XVII Olympiad

The Olympic Century

Book 15
Warwick Press Inc.
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Rome had been selected to host the 1908 Olympic Games, but the impact of the eruption of Mount Vesuvius in 1906 on the Italian economy forced the Eternal City to withdraw. Rome would finally get a second chance to host the world’s premier sporting festival in 1960, and XVII Olympiad, the fifteenth volume in The Olympic Century series, begins with the story of those Games.

The 1960 Olympics were the first summer Games to be broadcast in North America, sparking massive interest in both the host city and the athletes. The book profiles heroes of Rome like the American sprinter Wilma Rudolph, who overcame childhood polio to become a triple-gold medal winner, and the young boxer Cassius Clay, who would win Olympic gold before going on to untold fame as heavyweight champion Muhammad Ali. Rome also saw the emergence of the powerful Japanese men’s gymnastics team, which began an unprecedented streak of five team golds, and produced the indelible image of Ethiopian runner Abebe Bikila winning the marathon in bare feet.

Following Rome, the focus of the book shifts to Austria, and the 1964 Winter Games in the mountain town of Innsbruck. The sport of luge made its Olympic debut in 1964, and Russian speed skater Lidia Skobilkova cemented her place in Olympic history by winning all four women’s events. The book also profiles the Goitschen sisters of France, who finished first and second in both slalom and giant slalom.

Juan Antonio Samaranch, former President of the International Olympic Committee, called The Olympic Century, “The most comprehensive history of the Olympic games ever published”.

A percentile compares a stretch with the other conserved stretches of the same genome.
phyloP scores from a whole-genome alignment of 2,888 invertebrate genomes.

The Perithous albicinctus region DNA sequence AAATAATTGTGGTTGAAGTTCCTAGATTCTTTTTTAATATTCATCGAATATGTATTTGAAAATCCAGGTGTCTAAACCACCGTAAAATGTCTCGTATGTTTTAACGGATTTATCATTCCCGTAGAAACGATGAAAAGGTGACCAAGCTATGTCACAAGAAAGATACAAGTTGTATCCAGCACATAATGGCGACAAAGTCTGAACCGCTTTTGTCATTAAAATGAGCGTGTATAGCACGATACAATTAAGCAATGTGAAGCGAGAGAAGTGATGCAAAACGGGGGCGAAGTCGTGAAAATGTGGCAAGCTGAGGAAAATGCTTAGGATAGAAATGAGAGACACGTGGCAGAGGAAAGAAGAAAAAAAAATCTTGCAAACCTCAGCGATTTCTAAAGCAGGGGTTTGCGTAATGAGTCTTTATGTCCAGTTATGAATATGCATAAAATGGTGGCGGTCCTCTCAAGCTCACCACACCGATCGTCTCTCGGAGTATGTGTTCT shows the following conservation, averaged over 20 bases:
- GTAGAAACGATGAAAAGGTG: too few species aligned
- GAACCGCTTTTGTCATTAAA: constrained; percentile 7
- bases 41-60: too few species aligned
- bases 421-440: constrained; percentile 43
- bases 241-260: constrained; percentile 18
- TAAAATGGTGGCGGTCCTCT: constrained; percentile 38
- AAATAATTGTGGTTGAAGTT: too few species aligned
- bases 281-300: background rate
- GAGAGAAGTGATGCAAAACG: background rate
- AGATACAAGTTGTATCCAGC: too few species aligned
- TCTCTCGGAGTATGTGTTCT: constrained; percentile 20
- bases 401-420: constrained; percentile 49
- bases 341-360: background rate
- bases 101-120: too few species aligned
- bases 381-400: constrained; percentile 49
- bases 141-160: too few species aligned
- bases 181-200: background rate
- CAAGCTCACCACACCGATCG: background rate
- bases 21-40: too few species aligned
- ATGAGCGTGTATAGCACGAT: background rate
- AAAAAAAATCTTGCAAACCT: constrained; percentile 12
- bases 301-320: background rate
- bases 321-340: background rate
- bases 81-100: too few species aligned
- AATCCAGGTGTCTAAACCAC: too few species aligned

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Additional Information

Publisher
Warwick Press Inc.
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Published on
Nov 18, 2015
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Pages
555
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ISBN
9781987944143
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Language
English
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Genres
Sports & Recreation / Olympics & Paralympics
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Content Protection
This content is DRM protected.
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Read Aloud
Available on Android devices
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Eligible for Family Library

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XVIII Olympiad, the sixteenth volume in The Olympic Century series, begins in Japan, at the 1964 Summer Olympics in Tokyo, the first Games ever held in Asia. The Tokyo Games were also the first ever broadcast globally by satellite.

The book tells the story of Tokyo heroes like Osamu Watanabe of Japan, who won gold in freestyle wrestling without surrendering a point, and Soviet gymnast Larisa Latynina, who won two golds, one silver and two bronze to bring her Olympic medal total to 18. Other highlights of 1964 recounted in the book include the dominant US men’s swim team, which won seven of a possible 10 medals in the pool, and Abebe Bikila of Ethiopia, who matched his performance from Rome four years earlier to become the first person to repeat as Olympic marathon champion.

Later in the book the focus turns to the Winter Olympics and the 1968 Games in Grenoble, France. Broadcast for the first time in colour, the 1968 Games saw East and West Germany compete as separate nations for the first time. The book profiles stars of Grenoble like gold-medal winning figure skater Peggy Fleming, who sparked a surge in interest in skating; the dashing Frenchman Jean-Claude Killy, who took three gold medals in skiing; and an elfin skier from Canada named Nancy Greene who won gold and silver and became an instant icon in her country.